Except the ATS ranges do not usually run on weekends, cause unions. All maintenance goes through 1 Svc Battalion so even though we have massive maintenance space at Debney, it is not used. There are institutional challenges for the PRes working with the reg force.

Umm ATS runs on the week ends, it is mil operators in the towers and Range Control in Edm is almost exclusively military there is no union issue.

Does Debney have a control shop? SPPS? Tooling? STTE specific to the veh platforms? Structure in DRMIS for PM and MM modules? Maint is much more than a willingness to fix something. If they don't have the bare basics of the latter (some of which is in short supply and makes sense to be in less locations) maybe they just need to work with 1 Svc Bn and use what they have? I am sure given the priority given to StAR that they might be willing to make things happen.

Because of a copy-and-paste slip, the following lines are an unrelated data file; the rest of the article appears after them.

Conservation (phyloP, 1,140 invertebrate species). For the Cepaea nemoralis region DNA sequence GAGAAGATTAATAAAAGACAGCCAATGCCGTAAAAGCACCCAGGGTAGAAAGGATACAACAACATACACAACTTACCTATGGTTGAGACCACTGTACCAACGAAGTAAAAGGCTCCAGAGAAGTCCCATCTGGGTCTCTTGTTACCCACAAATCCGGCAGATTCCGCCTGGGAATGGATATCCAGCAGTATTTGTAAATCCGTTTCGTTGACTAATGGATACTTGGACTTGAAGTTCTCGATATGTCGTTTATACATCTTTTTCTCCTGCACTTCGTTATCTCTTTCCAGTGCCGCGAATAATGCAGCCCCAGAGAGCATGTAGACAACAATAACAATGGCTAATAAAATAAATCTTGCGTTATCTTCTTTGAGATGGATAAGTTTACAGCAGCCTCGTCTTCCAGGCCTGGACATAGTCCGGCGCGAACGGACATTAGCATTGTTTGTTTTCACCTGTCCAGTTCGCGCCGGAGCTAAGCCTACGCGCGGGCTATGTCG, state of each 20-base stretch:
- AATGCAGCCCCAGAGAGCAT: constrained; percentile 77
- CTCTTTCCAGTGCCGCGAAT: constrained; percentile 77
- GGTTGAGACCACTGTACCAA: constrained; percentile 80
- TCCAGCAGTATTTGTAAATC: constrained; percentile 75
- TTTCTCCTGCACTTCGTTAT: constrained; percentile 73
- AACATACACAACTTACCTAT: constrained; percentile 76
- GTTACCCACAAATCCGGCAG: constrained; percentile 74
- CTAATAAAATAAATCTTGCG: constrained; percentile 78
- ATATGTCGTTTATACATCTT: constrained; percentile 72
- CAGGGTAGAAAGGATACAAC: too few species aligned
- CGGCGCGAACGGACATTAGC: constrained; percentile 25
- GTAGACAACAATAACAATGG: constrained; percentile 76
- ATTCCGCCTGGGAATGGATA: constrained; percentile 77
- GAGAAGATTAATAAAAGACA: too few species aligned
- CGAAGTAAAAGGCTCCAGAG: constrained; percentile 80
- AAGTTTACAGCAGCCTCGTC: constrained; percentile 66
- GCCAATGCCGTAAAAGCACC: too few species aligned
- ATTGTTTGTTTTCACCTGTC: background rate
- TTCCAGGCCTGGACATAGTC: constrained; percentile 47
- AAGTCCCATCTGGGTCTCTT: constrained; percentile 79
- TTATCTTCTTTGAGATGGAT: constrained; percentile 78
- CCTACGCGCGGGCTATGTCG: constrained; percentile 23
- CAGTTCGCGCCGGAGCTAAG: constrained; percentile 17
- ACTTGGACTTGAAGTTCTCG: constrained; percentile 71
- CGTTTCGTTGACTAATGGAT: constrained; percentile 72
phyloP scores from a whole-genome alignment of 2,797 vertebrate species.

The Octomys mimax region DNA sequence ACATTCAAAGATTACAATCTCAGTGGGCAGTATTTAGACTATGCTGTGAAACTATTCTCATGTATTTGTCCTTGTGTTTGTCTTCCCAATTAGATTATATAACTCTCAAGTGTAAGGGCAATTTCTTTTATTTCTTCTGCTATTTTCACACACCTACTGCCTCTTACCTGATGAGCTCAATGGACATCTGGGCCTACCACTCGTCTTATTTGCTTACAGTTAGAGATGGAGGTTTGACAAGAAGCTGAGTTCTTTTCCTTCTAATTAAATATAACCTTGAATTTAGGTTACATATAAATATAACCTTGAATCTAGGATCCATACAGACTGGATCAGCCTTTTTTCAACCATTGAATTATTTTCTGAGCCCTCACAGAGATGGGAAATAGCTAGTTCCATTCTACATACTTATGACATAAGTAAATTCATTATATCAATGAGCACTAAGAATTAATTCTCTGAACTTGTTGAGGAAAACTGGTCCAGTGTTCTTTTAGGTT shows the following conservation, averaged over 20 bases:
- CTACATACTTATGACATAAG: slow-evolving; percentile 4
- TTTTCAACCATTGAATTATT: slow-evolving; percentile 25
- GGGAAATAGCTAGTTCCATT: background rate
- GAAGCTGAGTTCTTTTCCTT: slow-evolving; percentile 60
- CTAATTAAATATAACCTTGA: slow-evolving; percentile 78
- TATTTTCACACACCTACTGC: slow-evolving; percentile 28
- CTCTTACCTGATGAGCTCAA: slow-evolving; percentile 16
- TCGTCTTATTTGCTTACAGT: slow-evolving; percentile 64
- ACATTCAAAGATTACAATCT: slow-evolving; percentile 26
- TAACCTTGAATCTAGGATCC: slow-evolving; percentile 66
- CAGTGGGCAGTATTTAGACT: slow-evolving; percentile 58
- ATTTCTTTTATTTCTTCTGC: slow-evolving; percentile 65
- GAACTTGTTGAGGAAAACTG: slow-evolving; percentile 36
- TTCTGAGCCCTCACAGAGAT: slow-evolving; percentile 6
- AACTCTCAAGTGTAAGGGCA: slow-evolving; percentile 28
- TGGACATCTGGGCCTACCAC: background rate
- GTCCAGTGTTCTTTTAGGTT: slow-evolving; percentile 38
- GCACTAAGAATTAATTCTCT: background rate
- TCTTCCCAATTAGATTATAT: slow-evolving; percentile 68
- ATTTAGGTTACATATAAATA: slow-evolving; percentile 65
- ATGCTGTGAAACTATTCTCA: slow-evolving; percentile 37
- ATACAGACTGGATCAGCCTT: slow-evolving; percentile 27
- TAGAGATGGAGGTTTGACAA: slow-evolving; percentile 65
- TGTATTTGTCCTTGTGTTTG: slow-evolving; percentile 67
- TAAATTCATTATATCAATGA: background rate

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Offline daftandbarmy

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Re: LAV 6.0
« Reply #361 on: October 11, 2020, 18:14:17 »
There are institutional challenges for the PRes working with the reg force.

And vice versa, big time  ;D
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Offline MilEME09

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Re: LAV 6.0
« Reply #362 on: October 11, 2020, 19:18:38 »
Umm ATS runs on the week ends, it is mil operators in the towers and Range Control in Edm is almost exclusively military there is no union issue.

Does Debney have a control shop? SPPS? Tooling? STTE specific to the veh platforms? Structure in DRMIS for PM and MM modules? Maint is much more than a willingness to fix something. If they don't have the bare basics of the latter (some of which is in short supply and makes sense to be in less locations) maybe they just need to work with 1 Svc Bn and use what they have? I am sure given the priority given to StAR that they might be willing to make things happen.

Short answer yes, long answer I can PM you details after I'm done work.